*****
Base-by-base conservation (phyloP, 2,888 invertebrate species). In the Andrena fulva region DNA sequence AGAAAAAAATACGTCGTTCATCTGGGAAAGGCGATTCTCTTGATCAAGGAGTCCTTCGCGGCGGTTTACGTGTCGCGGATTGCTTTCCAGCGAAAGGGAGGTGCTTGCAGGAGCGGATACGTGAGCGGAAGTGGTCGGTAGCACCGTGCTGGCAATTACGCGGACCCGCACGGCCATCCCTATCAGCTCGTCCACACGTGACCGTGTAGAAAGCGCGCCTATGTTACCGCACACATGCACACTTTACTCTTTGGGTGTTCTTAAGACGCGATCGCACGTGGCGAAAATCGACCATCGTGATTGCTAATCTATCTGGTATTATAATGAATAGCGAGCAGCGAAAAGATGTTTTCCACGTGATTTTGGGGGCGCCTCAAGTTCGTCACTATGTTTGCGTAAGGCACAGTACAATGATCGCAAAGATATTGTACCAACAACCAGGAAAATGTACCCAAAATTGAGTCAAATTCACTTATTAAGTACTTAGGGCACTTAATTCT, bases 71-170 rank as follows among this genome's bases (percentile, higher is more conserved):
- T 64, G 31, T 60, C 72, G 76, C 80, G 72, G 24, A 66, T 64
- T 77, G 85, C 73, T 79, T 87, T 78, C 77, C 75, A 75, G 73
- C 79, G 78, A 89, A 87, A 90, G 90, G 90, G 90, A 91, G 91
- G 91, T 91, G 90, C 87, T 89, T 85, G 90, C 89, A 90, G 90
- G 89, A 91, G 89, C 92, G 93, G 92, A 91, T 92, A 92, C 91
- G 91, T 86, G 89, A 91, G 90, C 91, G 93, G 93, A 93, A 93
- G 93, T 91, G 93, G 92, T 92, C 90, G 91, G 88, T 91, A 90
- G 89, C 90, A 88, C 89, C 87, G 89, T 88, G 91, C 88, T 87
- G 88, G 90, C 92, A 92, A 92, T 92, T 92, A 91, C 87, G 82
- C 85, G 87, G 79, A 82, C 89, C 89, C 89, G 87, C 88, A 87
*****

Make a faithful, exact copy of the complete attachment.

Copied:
Base-by-base conservation (phyloP, 2,888 invertebrate species). In the Andrena fulva region DNA sequence AGAAAAAAATACGTCGTTCATCTGGGAAAGGCGATTCTCTTGATCAAGGAGTCCTTCGCGGCGGTTTACGTGTCGCGGATTGCTTTCCAGCGAAAGGGAGGTGCTTGCAGGAGCGGATACGTGAGCGGAAGTGGTCGGTAGCACCGTGCTGGCAATTACGCGGACCCGCACGGCCATCCCTATCAGCTCGTCCACACGTGACCGTGTAGAAAGCGCGCCTATGTTACCGCACACATGCACACTTTACTCTTTGGGTGTTCTTAAGACGCGATCGCACGTGGCGAAAATCGACCATCGTGATTGCTAATCTATCTGGTATTATAATGAATAGCGAGCAGCGAAAAGATGTTTTCCACGTGATTTTGGGGGCGCCTCAAGTTCGTCACTATGTTTGCGTAAGGCACAGTACAATGATCGCAAAGATATTGTACCAACAACCAGGAAAATGTACCCAAAATTGAGTCAAATTCACTTATTAAGTACTTAGGGCACTTAATTCT, bases 71-170 rank as follows among this genome's bases (percentile, higher is more conserved):
- T 64, G 31, T 60, C 72, G 76, C 80, G 72, G 24, A 66, T 64
- T 77, G 85, C 73, T 79, T 87, T 78, C 77, C 75, A 75, G 73
- C 79, G 78, A 89, A 87, A 90, G 90, G 90, G 90, A 91, G 91
- G 91, T 91, G 90, C 87, T 89, T 85, G 90, C 89, A 90, G 90
- G 89, A 91, G 89, C 92, G 93, G 92, A 91, T 92, A 92, C 91
- G 91, T 86, G 89, A 91, G 90, C 91, G 93, G 93, A 93, A 93
- G 93, T 91, G 93, G 92, T 92, C 90, G 91, G 88, T 91, A 90
- G 89, C 90, A 88, C 89, C 87, G 89, T 88, G 91, C 88, T 87
- G 88, G 90, C 92, A 92, A 92, T 92, T 92, A 91, C 87, G 82
- C 85, G 87, G 79, A 82, C 89, C 89, C 89, G 87, C 88, A 87